The Story Behind Rowan's Increasing Return On Equity

| About: Rowan Companies (RDC)
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Summary

The increase in ROE is primarily due to an increase in profit margin.

The increase in profit margins is opposite of what other offshore drillers have been doing in the category.

The ROE can increase significantly if Rowan can lever up to buy a distressed asset at the bottom of this oil drop.

Most investors take a look at return on equity as a measure of how well a company is doing with respect to net income as a ratio to shareholders equity on the balance sheet. Companies such as IBM (NYSE:IBM), Boeing (NYSE:BA), or Altria (NYSE:MO) even have huge returns on equity. Typically a high return on equity value is pretty nice to have, but not all returns on equity are equal.

Although it is a straight ratio as suggested, it is a bit more complex than that. Not many investors know this, but return on equity can actually be decomposed into three parts, made popular by DuPont (NYSE:DD) back in the 1920s. The decomposition of return on equity tells us three things:

  1. Operating efficiency, which is measured by profit margin
  2. Asset use efficiency, which is measured by total asset turnover
  3. Financial leverage, which is measured by the equity multiplier

Prepare yourself for some algebra; I promise it will be pretty easy. We already know that profit margins are dictated by the equation of profit/sales. Total asset turnover is dictated by the equation of sales/assets and the equity multiplier is dictated by the equation of assets/equity. So when we multiply them all together we get the following proof:

Profit

*

Sales

*

Assets

=

Profit

=

ROE

Sales

Assets

Equity

Equity

I for one am looking at return on equity in a much different manner now after learning this method. The part of the proof above that got me to investigate ROE more intently is the equity multiplier portion. Depending on how a company chooses to finance its assets (by debt or by equity), the equity multiplier can be really huge, causing the overall return on equity to be high. Personally I don't like a whole lot of debt on the balance sheet. But for capital structuring reasons debt can be used as a tax shield as taxes are calculated after interest payments.

I've chosen to evaluate Rowan Companies PLC (NYSE:RDC) today because since I've been writing about the company about a year ago, the return on equity has been a bumpy ride. For the past few months that I've been looking at the stock it has had the return on equity profile depicted in the table below.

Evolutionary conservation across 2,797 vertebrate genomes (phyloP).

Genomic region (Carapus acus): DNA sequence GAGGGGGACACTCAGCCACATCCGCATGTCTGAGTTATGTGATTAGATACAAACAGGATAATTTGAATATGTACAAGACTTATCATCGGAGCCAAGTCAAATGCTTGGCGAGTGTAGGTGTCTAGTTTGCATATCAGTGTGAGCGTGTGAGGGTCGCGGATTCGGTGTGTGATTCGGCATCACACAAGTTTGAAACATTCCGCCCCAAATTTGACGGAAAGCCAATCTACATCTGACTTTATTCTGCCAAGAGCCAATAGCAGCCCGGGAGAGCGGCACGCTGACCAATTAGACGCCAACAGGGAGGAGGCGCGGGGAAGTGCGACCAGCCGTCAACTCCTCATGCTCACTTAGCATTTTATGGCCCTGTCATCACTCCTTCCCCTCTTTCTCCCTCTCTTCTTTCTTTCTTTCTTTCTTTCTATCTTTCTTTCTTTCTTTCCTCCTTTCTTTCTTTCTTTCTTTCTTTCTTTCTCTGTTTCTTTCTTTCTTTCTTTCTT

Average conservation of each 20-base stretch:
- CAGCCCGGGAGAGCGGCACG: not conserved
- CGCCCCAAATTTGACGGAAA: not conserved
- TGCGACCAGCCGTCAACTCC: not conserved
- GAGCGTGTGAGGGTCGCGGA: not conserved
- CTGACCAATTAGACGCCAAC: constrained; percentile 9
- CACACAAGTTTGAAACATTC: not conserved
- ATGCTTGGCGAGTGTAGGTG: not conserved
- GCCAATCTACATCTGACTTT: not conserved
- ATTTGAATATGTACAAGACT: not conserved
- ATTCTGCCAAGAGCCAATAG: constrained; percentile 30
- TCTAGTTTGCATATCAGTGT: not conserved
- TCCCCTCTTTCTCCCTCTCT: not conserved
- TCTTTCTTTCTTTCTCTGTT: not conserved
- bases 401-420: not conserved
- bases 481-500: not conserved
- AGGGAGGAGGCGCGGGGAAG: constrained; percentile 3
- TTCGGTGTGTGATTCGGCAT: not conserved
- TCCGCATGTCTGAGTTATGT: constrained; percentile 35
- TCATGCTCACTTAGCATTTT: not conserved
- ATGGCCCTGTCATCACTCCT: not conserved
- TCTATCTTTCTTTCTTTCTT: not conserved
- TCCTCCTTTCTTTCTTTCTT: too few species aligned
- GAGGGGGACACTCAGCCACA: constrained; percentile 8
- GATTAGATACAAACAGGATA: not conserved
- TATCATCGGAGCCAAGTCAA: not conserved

Article Date

ROE (%)

17Jul14

5.1

23Sep14

4.0

28Nov14

5.2

Operating Efficiency

As mentioned earlier, operating efficiency is the profit divided by the sales. This in essence tells us how efficiently the company is operating from an operations, financial, and tax perspective. From the table below we see that the profit margin increased by 27.97% for Rowan from the second quarter to the third quarter. We see that net income has increased and sales increased over the period at a smaller clip. Nonetheless, profit margins increased which means the increased in ROE can be attributed greatly to this. In Rowan's case approximately $0.15 are generated in net income for every dollar in sales.

3Q14

2Q14

Change

Average Net Income (TTM)

$66

$49

34.87%

Average Sales

$416

$394

5.39%

Profit Margin

15.82%

12.37%

27.97%

Total Asset Turnover

From the equation I showed above, the total asset turnover ratio is defined by sales divided by assets. Total asset turnover gives us the big picture of how well the company is transforming all of its assets into sales. From the table below we see that the total asset turnover actually remained stagnant from the second quarter to the third quarter. Total revenues increased while average assets increased at a low clip. This portion of the equation tells us that the ROE isn't related to the asset turnover in this particular instance.